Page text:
· QUESTION: Whether a right is among those “fundamental principles of liberty and justice which lie at the base of all our civil and political institutions, whether it is basic in our system of jurisprudence and whether it is a fundamental right, essential to a fair trial.
· Trial by jury: limit oppression by government. Less likely the monarchy can squash you!
· Are jury trials and bench trials fundamental?
o Black: Concurrence- Favors full incorporation; looks at his dissent from a different case; also, his personal experience as a Senator; looks at legislative history. Thinks the 14A made all provisions of Bill of Rights applicable to the states.
§ “No state shall shall make or enforce any law which shall abridge the privileges or immunities of citizens of the US,” means the Bill of Rights shall apply to the states. W/out that meaning, the section of the 14A would be meaningless.
o Fortas: Concurrence- agrees that due process requires states to accord the right to a jury trial in prosecutions for offenses that are not petty, but doesn’t believe the rest of the Bill of Rights should apply to the states. Partial incorporation.
§ DP clause commands the application of its great standard to the state ct. proceedings to assure FAIRNESS.
§ DP clause does not command us to rigidly and arbitrarily impose the exact pattern of federal proceedings upon the 50 states.
o Harlan: (Black believes Harlan view is due process shifts with time in accordance with judges’ predilections and understandings of what is best.)States can choose to do what these please as long as it’s within federal rules. Shouldn't be incorporated because the Due Process Clause of the 14th Amendment requires that those procedures should be fundamentally fair in all respect. It does not impose or encourage nationwide uniformity.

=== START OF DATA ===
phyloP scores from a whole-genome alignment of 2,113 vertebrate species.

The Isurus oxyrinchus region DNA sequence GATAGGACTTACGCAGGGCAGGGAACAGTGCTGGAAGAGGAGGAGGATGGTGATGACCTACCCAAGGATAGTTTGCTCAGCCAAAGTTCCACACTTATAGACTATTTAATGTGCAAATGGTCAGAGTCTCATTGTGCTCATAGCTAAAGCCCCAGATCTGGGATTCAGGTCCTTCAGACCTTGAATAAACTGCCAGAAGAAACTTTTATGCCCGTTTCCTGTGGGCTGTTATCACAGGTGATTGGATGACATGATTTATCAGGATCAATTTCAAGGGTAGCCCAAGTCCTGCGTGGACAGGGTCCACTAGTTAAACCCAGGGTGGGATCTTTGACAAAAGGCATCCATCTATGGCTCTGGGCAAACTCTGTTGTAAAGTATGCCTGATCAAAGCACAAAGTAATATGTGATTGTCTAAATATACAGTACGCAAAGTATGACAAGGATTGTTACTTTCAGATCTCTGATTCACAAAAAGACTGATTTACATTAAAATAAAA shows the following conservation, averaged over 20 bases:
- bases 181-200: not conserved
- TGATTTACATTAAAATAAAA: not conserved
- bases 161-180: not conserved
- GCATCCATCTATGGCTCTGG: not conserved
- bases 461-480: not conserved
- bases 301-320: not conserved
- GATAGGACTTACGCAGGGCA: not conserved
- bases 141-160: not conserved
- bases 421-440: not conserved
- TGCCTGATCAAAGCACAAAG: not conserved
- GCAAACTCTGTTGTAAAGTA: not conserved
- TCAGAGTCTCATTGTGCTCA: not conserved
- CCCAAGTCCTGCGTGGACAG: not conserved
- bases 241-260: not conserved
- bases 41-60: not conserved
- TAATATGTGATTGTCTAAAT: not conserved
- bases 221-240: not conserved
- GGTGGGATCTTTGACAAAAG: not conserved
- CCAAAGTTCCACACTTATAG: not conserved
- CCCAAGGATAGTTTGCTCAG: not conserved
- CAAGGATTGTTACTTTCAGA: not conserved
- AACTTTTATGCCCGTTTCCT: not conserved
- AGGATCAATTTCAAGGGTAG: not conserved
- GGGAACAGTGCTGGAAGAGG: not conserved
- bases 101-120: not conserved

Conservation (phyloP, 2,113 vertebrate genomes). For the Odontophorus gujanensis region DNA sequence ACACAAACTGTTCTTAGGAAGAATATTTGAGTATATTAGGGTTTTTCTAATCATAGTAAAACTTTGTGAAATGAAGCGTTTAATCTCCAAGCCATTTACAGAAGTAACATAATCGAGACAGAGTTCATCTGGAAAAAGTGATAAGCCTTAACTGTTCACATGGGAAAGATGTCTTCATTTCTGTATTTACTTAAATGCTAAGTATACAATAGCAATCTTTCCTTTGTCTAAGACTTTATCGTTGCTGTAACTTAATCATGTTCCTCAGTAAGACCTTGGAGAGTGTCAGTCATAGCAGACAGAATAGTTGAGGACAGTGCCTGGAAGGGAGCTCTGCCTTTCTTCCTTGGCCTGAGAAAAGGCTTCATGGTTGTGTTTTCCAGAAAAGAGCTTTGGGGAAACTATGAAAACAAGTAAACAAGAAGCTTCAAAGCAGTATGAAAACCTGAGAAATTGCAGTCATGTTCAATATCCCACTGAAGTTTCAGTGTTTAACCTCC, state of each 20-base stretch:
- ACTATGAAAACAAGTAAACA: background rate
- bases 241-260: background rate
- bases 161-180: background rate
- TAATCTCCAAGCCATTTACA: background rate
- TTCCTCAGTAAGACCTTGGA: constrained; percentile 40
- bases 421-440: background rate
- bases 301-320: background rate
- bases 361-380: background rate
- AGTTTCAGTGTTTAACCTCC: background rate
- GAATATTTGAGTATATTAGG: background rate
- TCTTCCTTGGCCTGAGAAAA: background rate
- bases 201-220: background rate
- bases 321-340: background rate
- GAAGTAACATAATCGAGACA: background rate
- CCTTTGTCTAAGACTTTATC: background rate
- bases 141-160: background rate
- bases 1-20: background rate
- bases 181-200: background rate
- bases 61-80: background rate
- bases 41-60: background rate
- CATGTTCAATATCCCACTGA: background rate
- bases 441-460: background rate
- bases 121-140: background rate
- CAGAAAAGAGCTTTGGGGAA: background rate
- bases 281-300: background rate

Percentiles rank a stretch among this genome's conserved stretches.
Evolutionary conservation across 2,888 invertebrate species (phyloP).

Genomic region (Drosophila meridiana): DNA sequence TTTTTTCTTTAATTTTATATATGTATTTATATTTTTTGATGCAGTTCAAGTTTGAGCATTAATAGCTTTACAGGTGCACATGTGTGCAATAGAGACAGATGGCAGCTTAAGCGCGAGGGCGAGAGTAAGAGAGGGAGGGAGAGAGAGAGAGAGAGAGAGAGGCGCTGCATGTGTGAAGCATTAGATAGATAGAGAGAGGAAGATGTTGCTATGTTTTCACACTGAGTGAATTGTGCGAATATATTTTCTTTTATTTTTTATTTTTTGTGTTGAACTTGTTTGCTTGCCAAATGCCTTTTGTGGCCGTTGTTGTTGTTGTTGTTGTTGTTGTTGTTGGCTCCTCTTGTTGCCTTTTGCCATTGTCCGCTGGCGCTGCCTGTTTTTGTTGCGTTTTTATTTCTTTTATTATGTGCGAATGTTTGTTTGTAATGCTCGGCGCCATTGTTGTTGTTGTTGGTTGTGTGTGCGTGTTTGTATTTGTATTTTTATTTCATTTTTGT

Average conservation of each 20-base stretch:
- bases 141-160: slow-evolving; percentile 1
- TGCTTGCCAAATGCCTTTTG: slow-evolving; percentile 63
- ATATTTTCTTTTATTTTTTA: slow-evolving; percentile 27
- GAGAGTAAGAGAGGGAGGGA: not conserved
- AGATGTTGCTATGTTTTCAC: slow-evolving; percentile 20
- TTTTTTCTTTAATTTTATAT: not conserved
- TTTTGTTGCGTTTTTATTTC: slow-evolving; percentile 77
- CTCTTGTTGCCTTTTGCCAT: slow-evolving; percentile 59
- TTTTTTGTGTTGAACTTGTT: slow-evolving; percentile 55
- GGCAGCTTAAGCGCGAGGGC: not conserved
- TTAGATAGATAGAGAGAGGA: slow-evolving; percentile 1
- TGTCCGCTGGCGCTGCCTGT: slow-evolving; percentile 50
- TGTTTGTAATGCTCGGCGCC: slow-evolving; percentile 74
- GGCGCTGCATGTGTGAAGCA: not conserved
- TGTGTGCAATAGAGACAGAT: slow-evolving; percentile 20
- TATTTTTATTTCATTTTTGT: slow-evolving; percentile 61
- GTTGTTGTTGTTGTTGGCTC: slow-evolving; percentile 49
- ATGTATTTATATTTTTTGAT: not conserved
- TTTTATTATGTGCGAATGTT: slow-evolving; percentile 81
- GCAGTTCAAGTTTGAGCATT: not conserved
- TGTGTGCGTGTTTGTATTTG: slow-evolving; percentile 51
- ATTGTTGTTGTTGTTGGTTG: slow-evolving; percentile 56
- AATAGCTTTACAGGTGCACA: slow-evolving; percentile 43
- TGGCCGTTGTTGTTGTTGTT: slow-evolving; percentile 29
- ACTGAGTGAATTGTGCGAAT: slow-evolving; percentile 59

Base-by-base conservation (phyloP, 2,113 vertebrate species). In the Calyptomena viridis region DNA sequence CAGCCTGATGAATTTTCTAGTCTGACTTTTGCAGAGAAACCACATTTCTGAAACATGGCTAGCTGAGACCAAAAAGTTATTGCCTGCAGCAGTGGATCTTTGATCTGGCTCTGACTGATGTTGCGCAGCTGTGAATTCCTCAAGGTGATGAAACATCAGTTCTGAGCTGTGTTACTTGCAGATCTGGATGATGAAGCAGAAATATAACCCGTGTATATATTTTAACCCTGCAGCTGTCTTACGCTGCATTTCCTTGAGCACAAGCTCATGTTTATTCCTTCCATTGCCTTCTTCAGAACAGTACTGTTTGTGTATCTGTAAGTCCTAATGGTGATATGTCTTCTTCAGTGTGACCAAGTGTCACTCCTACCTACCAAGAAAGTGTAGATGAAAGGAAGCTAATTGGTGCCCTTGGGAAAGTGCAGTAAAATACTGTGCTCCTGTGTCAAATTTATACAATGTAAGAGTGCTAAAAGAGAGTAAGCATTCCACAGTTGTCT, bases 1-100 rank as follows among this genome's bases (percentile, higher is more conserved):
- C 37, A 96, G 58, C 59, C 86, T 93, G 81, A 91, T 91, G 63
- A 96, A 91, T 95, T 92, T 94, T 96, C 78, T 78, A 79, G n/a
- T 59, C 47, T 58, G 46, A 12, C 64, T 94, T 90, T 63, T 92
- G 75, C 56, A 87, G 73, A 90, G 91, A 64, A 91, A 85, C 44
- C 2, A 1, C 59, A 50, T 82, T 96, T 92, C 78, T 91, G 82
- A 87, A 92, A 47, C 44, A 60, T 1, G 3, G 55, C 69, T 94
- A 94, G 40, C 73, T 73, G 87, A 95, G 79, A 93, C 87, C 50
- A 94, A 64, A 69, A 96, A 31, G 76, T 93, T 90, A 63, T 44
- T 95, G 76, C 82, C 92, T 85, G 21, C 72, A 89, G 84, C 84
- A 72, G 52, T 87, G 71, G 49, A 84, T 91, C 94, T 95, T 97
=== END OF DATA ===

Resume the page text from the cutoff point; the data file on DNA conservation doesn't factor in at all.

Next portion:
-Court has never taken the position that the Bill of Rights applies to all States
§ 14A was never meant neither incorporate nor to limit the first 8 amendments.
§ Court has always taken the incorporationist position
§ Definition of fundamental is circular
-Court hadn't even answered issues in case.
§ Was the D denied due process, meaning was he denied any element of fundamental fairness?
§ Trial by jury not only means of fairness.
§ There is no reason why the court should have reversed the conviction, unless his particular trial was unfair
Court, by its decision, has imposed upon every state one means of trying criminal cases.